The emperor Kang-hi protected the Christian religion in the most favorable manner. Whereas his successor, Yongtching, banished the missionaries out of the chief cities, but kept those religious in his palace who were employed by him in painting, mathematics, and other liberal arts, and who continued mandarins of the court. Kien-long, the next emperor, carried the persecution to the greatest rigors of cruelty. The tragedy was begun by the viceroy of Fokieu, who stirred up the emperor himself. A great number of Christians of {364} all ages and sexes were banished, beaten, and tortured divers ways, especially by being buffeted on the face with a terrible kind of armed ferula, one blow of which would knock the teeth out, and make the head swell exceedingly. All which torments even the young converts bore with incredible constancy, rather than discover where the priest lay hid, or deliver up the crosses, relics, or sacred books, or do any thing contrary to the law of God. Many priests and others died of their torments, or of the hardships of their dungeons. One bishop and six priests received the crown of martyrdom. Peter Martyr Sanz, a Spanish Dominican friar, arrived in China in 1715, where he had labored fifteen years, when he was named by the congregation bishop of Mauricastre, and ordained by the bishop of Nanquin, assisted by the bishops of Pekin and Macao, and appointed Apostolic Vicar for the province of Fokieu. In 1732, the emperor, by an edict, banished all the missionaries. Peter Sauz retired to Macao, but returned to Fokieu, in 1738, and founded several new churches for his numerous converts, and received the vows of several virgins who consecrated themselves to God. The viceroy, provoked at this, caused him to be apprehended, amidst the tears of his dear flock, with four Dominican friars, his fellow-laborers. They were beaten with clubs, buffeted on the face with gauntlets made of several pieces of leather, and at length condemned to lose their heads. The bishop was beheaded on the same day, the 26th of May, 1747. The Chinese superstitiously imagine, that the soul of one that is put to death seizes the first person it meets, and therefore all the spectators run away as soon as they see the stroke of death given; but none of them did so at the death of this blessed martyr. On the contrary, admiring the joy with which he died, and esteeming his holy soul happy, they thought it a blessing to come the nearest to him, and to touch his blood; which they did as respectfully as Christians could have done, for whom a pagan gathered the blood, because they durst not appear. The other four Dominican friars, who were also Spaniards, suffered much during twenty-eight months' cruel imprisonment, and were strangled privately in their dungeons on the 28th of October, 1748. Pope Benedict XIV. made a discourse to the cardinals on the precious death of this holy bishop, September 16, 1748. See Touron, t. 6, p. 729.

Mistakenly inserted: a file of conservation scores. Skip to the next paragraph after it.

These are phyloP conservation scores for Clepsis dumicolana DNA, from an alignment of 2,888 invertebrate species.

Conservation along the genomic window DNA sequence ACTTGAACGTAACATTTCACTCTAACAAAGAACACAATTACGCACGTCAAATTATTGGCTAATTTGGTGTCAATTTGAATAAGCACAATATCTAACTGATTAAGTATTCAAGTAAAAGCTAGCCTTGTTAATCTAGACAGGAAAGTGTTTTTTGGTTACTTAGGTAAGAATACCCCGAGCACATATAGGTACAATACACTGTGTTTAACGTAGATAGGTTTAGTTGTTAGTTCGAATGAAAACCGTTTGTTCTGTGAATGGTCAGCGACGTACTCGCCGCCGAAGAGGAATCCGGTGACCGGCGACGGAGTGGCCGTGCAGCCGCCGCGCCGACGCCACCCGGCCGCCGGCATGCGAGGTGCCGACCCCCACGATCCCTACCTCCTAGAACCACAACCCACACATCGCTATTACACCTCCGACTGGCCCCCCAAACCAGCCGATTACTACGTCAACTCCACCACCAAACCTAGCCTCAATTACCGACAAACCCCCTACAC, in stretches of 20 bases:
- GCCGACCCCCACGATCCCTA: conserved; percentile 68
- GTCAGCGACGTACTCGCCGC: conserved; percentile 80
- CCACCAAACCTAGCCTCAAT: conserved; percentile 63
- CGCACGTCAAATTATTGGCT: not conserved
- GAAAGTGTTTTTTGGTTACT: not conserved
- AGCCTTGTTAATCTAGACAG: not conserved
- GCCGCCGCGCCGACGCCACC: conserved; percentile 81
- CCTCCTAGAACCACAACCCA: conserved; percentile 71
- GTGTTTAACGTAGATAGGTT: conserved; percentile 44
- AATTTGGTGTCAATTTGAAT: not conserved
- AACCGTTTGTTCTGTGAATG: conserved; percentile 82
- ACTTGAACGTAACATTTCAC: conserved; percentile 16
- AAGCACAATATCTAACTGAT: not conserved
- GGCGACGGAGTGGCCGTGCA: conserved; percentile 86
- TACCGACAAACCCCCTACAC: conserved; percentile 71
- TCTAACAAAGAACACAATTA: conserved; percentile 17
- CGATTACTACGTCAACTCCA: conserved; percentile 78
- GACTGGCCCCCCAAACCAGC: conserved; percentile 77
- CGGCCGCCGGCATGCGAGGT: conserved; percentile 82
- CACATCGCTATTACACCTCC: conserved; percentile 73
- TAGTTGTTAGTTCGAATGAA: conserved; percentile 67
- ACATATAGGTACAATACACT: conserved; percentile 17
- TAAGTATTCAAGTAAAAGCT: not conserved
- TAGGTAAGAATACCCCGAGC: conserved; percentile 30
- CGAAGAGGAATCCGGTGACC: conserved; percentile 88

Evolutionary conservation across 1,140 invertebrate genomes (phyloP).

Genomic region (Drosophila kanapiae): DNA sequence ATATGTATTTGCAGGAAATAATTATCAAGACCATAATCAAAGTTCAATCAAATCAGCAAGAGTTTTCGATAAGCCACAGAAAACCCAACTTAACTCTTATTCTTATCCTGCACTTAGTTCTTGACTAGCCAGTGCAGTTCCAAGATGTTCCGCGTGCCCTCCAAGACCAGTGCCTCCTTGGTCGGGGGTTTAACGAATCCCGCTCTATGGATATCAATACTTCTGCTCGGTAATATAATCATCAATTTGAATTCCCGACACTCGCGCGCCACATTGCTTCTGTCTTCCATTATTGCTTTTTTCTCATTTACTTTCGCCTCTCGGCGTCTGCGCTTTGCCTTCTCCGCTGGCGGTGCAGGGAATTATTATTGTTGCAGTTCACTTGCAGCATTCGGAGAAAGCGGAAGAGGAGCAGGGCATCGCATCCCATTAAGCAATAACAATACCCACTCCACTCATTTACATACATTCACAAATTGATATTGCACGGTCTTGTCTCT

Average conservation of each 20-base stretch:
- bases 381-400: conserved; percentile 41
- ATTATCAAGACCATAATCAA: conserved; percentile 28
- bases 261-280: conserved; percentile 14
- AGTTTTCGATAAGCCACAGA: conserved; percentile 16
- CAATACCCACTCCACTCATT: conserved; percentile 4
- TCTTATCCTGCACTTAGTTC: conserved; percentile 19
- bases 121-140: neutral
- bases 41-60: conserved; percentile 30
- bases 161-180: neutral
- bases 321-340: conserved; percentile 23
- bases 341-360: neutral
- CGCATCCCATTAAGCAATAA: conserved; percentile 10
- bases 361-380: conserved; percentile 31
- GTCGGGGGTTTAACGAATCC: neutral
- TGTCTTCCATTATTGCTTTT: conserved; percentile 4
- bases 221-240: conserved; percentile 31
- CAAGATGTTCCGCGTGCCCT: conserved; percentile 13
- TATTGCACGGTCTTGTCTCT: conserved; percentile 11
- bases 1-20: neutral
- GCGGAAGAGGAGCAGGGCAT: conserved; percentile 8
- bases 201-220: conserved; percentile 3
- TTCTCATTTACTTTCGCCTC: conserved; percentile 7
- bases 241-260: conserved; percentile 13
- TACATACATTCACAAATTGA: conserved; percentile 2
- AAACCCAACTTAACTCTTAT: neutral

These four fellow-martyrs of the Order of St. Dominic, were, Francis Serranus, fifty-two years old, who had labored nineteen years in the Chinese mission, and during his last imprisonment was nominated by pope Benedict XIV., bishop of Tipasa: Joachim Roio, fifty-six years old, who had preached in that empire thirty-three years: John Alcober, forty-two years old, who had spent eighteen years in that mission: and Francis Diaz, thirty-three years old, of which he had employed nine in the same vineyard. During their imprisonment, a report that their lives would be spared, filled them not with joy, but with grief, to the great admiration of the infidels, as pope Benedict XIV. mentions in his discourse to the consistory of cardinals, on their death, delivered in 1752: in which he qualifies them crowned, but not declared martyrs: martyres consummatos, nondum martyres vindicatos. In the same persecution, two Jesuits, F. Joseph of Attemis, an Italian, and F. Antony Joseph Heuriquez, a Portuguese, were apprehended in December, 1747, and tortured several times, to compel them to renounce their religion. They were at length condemned to death by the mandarins, and the sentence, according to custom, being sent to the emperor, was confirmed by him, and the two priests were strangled in prison on the 12th of September, 1748. On these martyrs see F. Touron, Hommes Illustres de l'Ordre de S. Domin., t. 6, and the letters of the Jesuit missionaries. On the history of China, F. Du Halde's Description of China, in four vols. fol. Mullerus de Chataia, Navarrete, Tratados Historicos de la China, an. 1676. Lettres Edifiantes et Curieuses des Missionaires, vols. 27, 28. Jackson's Chronology, &c.